The meeting had in attendance the Governor of Borno State, a representative from Adamawa State, the Minister of State for Education and representatives of the National Emergency Management Commission.
Efforts by President Goodluck Jonathan to meet with the parents of the Chibok girls have hit the walls.
This followed the refusal by the Nigerian ‘Bring Back Our Girls’ campaigners to allow 12 parents of the girls, who were in Abuja, to meet with the President.
The leadership of the ‘Bring Back Our Girls’ campaigners have, however, denied the allegation. While they said that they would want more parents to be involved in the meeting, the Federal Government believe the campaigners are more interested in more showmanship than the plight of the children.
The Presidency said that Malala nearly missed her flight while pleading with the leadership of the ‘Bring Back Our Girls’ campaign to allow those parents to meet with the President since they were already in Abuja.
Briefing State House correspondents on the development, the Senior Special Assistant on Public Affairs to President Goodluck Jonathan, Dr Doyin Okupe, said that the President has, however, directed that a fresh letter be written to the Chibok parents to enable them to meet next week.
While the arguments rage in what looks like a power tussle between the campaigners and the Federal Government, the parents of the girls in captivity have gone back to Borno frustrated.
The suspected mastermind of the April 2014 bomb blast in Nyanya, Abuja, Aminu Ogwuche, has been extradited from Sudan where he allegedly escaped to after the incident which claimed several lives.
Addressing newsmen at the Presidential wing of the Nnamdi Azikiwe International Airport in Abuja, Coordinator of the National Information Centre, Mike Omeri, flanked by the Force Public Relations Officer and the Deputy Director, Public Relations of the Department of State Service, said that Mr Ogwuche was arrested and extradited from Sudan with the cooperation of the Sudanese Government.
Mr Omeri assured Nigerians that the Federal Government was committed to winning the war against insurgents.
“The fight against insurgency and the efforts to get our girls back is top priority of the Government of Nigeria.
“Besides that, this is also evidence that the Armed Forces of Nigeria and security services and all agencies are working hard to put this thing behind us as a nation.
“Therefore it is time for all of us to come together, stand with our people, stand with our Government, stand with our Armed Forces and the security services so that we can build a peaceful, united, progressive and prosperous country once again.”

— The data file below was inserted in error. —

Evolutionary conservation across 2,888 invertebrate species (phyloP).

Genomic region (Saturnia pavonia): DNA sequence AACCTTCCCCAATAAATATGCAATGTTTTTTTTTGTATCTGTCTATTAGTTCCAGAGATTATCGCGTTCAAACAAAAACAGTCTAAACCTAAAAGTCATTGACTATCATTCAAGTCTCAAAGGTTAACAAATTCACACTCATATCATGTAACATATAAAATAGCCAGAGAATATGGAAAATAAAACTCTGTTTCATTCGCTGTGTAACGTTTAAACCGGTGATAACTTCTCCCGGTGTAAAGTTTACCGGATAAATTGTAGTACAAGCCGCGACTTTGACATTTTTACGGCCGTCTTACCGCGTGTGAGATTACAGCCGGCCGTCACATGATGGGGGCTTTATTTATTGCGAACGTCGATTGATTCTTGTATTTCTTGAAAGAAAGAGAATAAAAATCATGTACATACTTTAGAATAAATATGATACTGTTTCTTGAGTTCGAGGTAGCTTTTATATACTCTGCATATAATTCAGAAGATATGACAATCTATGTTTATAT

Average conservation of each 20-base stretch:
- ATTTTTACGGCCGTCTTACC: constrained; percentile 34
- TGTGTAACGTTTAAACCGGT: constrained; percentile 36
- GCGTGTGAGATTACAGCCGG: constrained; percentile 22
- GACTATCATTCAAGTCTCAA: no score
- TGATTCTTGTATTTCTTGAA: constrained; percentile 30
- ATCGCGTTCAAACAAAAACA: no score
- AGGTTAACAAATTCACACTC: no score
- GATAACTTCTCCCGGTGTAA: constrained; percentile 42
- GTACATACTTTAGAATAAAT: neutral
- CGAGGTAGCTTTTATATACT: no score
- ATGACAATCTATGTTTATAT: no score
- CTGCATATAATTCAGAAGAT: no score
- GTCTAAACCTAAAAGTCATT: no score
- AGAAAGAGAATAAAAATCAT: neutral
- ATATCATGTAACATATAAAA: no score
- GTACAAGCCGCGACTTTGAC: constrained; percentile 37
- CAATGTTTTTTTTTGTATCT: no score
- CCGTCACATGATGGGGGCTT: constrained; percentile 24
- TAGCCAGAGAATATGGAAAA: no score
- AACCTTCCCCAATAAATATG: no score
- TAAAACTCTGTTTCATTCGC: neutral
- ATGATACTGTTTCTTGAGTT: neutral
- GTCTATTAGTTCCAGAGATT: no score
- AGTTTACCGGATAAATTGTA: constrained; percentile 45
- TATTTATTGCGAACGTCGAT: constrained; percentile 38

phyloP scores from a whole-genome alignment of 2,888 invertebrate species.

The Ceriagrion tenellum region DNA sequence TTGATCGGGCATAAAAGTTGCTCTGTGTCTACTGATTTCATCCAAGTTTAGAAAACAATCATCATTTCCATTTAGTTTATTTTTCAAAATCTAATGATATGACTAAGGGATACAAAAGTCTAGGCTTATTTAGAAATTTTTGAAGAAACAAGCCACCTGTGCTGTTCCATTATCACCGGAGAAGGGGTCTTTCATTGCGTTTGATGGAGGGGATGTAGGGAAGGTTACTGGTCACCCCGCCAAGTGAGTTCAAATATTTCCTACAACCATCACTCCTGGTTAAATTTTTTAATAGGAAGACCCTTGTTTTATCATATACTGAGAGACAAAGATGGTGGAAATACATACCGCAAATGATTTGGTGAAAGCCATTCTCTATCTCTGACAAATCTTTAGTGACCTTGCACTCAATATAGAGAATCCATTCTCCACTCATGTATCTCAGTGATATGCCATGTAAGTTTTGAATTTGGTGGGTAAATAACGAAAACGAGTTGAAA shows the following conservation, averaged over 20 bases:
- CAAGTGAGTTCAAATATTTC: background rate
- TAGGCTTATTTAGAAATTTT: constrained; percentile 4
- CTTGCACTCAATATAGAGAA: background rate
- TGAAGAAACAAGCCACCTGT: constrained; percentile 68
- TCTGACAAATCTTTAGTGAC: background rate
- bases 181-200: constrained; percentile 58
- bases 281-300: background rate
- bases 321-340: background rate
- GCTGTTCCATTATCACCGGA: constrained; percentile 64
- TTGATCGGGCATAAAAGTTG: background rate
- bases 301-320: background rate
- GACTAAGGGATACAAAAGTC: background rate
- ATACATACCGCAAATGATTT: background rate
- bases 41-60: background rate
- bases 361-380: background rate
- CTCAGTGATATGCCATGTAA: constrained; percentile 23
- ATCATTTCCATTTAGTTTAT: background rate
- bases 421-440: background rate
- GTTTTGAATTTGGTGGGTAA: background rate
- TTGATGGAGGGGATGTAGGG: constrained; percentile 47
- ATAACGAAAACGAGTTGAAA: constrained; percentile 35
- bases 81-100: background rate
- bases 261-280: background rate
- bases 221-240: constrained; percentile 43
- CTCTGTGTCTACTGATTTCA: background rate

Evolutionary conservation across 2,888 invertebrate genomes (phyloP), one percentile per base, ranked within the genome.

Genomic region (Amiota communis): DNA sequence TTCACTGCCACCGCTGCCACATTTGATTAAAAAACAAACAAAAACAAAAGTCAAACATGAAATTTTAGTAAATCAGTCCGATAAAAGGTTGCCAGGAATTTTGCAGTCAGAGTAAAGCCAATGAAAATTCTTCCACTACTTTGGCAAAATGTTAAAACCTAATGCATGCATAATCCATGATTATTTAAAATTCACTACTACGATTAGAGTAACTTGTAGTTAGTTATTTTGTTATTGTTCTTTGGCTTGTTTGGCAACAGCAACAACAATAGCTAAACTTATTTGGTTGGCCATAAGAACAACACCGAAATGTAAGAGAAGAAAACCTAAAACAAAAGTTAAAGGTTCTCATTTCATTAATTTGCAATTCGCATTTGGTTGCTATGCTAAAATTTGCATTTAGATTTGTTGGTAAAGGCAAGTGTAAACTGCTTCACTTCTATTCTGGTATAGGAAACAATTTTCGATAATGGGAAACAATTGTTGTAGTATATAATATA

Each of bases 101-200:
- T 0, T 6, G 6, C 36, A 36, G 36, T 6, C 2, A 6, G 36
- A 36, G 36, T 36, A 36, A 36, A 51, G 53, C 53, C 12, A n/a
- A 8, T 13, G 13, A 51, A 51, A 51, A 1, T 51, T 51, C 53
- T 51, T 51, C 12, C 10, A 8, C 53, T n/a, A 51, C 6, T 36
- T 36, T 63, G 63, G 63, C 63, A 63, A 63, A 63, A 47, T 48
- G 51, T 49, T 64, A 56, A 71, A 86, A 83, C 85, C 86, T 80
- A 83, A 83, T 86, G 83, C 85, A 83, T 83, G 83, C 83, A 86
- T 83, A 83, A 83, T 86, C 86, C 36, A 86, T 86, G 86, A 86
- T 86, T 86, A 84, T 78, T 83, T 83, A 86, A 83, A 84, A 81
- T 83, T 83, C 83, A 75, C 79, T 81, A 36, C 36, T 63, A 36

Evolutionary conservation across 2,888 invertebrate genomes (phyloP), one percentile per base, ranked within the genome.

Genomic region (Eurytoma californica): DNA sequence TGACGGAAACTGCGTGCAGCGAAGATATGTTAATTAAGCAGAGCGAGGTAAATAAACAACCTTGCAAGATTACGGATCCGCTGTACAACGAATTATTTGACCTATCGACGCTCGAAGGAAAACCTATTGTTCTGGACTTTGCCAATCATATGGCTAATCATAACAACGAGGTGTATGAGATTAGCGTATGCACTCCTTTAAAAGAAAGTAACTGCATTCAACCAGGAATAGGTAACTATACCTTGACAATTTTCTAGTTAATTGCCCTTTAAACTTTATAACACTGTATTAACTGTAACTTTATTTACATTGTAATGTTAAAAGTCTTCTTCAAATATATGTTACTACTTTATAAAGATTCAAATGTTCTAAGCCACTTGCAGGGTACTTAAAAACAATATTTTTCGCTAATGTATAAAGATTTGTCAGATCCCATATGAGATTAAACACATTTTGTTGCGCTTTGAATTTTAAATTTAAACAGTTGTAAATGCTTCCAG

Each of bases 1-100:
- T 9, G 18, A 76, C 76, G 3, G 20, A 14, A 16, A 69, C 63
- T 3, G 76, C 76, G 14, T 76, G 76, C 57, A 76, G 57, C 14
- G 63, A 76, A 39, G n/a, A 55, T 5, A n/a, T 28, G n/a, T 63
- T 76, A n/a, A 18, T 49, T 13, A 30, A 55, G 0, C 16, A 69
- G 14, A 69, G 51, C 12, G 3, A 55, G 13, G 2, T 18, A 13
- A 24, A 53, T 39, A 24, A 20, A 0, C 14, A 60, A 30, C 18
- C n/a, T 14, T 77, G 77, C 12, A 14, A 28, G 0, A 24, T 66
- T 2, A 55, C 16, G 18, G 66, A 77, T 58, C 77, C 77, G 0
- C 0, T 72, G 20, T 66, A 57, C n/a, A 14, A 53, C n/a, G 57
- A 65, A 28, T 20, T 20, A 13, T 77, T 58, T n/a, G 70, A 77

The Department of State Service, DSS, in May, arrested five men for the April 14bombingof Nyanya Park.
While briefing the press on the arrest, the spokesperson for the DSS, Marilyn Ogar, declared both Rufai Abubakar Tsiga and Ogwuche wanted for allegedly masterminding the bombing.
She said: “It is noteworthy that the UK born Aminu Sadiq Ogwuche, with Service Number 95/104 deserted the Nigerian Army in 2006. He served in the Intelligence Unit of the Nigerian Army between 2001 and 2006 and was posted to the Nigerian Defense Academy in 2006, but rather than reporting at the academy, he deserted.
“Aminu Sadiq Ogwuche was arrested by this service (DSS) on 12 November 2011 at the Nnamdi Azikwe International Airport Abuja on his arrival from the United Kingdom for suspected involvement in terrorism related activities, but was released on bail on 15 October 2012 to his father, a retired Colonel, Agene Ogwuche, following intense pressure from human rights activists who alleged human rights violation.”
While Tsiga is still at large, Ogwuche’s arrest is seen as a major breakthrough for the security agencies in their fight against insurgency.
A worrisome report has purportedly been posted by Abubakar Shekau, the leader of the islamists insurgent group, Boko Haram online claiming they have made incursion into Lagos, South West Nigeria.
The video, AFP claimed, made available to them, shows Shekau claiming responsibility for the explosion which he said the Police and the Lagos State Government said resulted from gas cylinder.
Shekau said “I ordered the bomber to detonate the explosive.”
The Lagos Commissioner of Police, Umar Manko, had dispelled the claims as mere industrial accident and that the incident had nothing to do with Boko Haram activities.
Mr. Manko asked Lagosians to carry on with their daily activities and as far as Lagos State was concerned there was nothing to fear as regard Boko Haram attacks.